A monitored MMTT is the test of choice to diagnose PGBH and should be done prior to 72-h fast and imaging or invasive studies. Only if MMTT is negative, a supervised 72-h fast should be done. The use of SACST has been suggested to localize hyperplastic beta cells to pancreatic arterial distributions in those with PGBH and guide surgical interventions (13). In our patient, a three-fold increase in the relative fold increase in hepatic venous insulin concentration (rHVI) was seen in both splenic artery and superior mesentery artery distributions, suggesting nesidioblastosis as a more likely diagnosis.
PGBH is a challenging complication of gastric bypass. In the most severe cases, patients are refractory to conservative therapy with diet change, medications and reversal of bypass necessitating partial pancreatectomy. Although recurrence is not uncommon after partial pancreatectomy, majority of the patients report improved quality of life and improved symptoms according to a recent study done by Mayo clinic (14). Our patient initially presented with postprandial hypoglycemia after RYGB and later developed fasting hypoglycemia, which is very uncommon in PGBH. Fasting hypoglycemia has been described in sporadic cases of coexisting insulinoma in patients with PGBH (15). To our knowledge, there are only a few case reports of fasting hypoglycemia with PGBH without coexisting insulinoma in the past two decades (3). Our hypothesis for this phenomenon is that this disease is progressive, and later in its course, the insulin release becomes dissociated from food stimulation and is increased at baseline. Therefore, the development of fasting hypoglycemia may be a predictor of more severe refractory disease and likely failure of conservative management. Future studies are needed to investigate the prevalence as well as etiology of progression from postprandial to fasting hypoglycemia.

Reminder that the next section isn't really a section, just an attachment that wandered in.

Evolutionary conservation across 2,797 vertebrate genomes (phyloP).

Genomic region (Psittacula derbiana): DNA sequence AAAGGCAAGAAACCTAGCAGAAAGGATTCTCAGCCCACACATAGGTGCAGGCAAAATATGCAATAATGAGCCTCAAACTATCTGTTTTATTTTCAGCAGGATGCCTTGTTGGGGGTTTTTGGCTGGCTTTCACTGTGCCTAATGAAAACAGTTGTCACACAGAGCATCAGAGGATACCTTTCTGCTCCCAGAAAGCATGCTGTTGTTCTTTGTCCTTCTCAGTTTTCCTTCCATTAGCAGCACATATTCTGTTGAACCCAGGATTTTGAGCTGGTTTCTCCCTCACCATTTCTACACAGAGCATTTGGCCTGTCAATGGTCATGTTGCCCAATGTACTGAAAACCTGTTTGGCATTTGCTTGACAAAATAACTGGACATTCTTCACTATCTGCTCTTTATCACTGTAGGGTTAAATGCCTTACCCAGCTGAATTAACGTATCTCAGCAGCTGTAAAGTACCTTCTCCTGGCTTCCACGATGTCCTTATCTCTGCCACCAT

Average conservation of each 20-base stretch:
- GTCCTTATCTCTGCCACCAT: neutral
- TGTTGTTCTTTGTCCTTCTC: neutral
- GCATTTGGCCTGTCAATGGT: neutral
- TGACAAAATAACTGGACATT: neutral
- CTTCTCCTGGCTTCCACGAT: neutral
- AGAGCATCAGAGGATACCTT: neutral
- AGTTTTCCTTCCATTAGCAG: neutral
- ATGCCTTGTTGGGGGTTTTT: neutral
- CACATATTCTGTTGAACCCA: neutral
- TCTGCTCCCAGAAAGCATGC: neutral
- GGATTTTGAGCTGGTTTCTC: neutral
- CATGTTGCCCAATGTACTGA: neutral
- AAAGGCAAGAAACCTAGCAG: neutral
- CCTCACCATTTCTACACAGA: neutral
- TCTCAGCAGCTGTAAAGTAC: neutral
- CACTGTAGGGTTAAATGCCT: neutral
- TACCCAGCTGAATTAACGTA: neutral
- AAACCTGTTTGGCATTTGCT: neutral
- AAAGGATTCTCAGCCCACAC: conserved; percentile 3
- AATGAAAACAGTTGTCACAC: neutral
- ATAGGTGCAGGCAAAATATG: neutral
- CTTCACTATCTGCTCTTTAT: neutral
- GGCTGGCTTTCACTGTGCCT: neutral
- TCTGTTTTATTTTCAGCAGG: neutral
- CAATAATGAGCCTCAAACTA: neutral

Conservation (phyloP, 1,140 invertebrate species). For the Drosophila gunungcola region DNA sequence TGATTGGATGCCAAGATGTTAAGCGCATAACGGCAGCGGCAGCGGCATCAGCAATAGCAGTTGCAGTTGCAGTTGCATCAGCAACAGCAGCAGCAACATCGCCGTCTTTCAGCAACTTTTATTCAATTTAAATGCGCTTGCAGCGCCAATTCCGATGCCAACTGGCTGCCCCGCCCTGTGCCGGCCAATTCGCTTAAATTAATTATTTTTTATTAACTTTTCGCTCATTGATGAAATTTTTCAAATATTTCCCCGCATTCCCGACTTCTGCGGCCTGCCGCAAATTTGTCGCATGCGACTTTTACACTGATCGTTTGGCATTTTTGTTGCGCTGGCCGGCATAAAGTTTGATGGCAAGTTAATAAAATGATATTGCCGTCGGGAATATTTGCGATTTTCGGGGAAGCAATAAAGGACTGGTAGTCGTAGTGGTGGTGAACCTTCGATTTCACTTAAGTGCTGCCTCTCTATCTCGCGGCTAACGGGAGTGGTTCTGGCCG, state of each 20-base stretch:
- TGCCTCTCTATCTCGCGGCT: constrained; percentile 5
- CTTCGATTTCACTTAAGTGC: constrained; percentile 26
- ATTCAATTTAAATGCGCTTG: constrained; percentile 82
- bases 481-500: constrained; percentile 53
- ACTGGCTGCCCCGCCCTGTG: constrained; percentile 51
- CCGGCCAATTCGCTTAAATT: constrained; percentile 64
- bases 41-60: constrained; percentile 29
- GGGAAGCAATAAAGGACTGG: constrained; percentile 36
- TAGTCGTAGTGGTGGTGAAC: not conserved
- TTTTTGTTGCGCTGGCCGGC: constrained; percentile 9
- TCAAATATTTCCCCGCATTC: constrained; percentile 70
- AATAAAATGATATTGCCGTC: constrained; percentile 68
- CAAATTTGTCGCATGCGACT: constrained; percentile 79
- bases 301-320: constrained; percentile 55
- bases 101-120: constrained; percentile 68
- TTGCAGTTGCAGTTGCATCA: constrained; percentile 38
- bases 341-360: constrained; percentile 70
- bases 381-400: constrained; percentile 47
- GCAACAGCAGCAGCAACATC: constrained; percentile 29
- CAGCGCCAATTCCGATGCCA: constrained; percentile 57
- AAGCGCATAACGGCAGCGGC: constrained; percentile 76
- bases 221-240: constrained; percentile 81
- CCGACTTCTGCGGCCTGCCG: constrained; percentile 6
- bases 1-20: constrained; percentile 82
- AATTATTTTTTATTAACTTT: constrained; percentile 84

Declaration of interest
The authors declare that there is no conflict of interest that could be perceived as prejudicing the impartiality of this case report.
This research did not receive any specific grant from any funding agency in the public, commercial or not-for-profit sector.
Patient consent for the publication of this case report could not be obtained as neither the patient nor a relative could be traced.
Author contribution statement
X Chen is a second-year resident in internal medicine who conducted the literature review and manuscript construction. D Kamel is a fellow in endocrinology who provided clinical care for the patient as well as manuscript edition. B Barnett is a consultant endocrinologist who provided clinical care for the patient and assisted in interpretation of imaging studies. E Yung is a consultant pathologist who was responsible for the histology-related aspect of this case and provided clinical care for the patient. A Quinine is a final year medical student who provided patient care. C Nguyen is a consultant endocrinologist who provided clinical care for the patient and was responsible for manuscript construction and advice.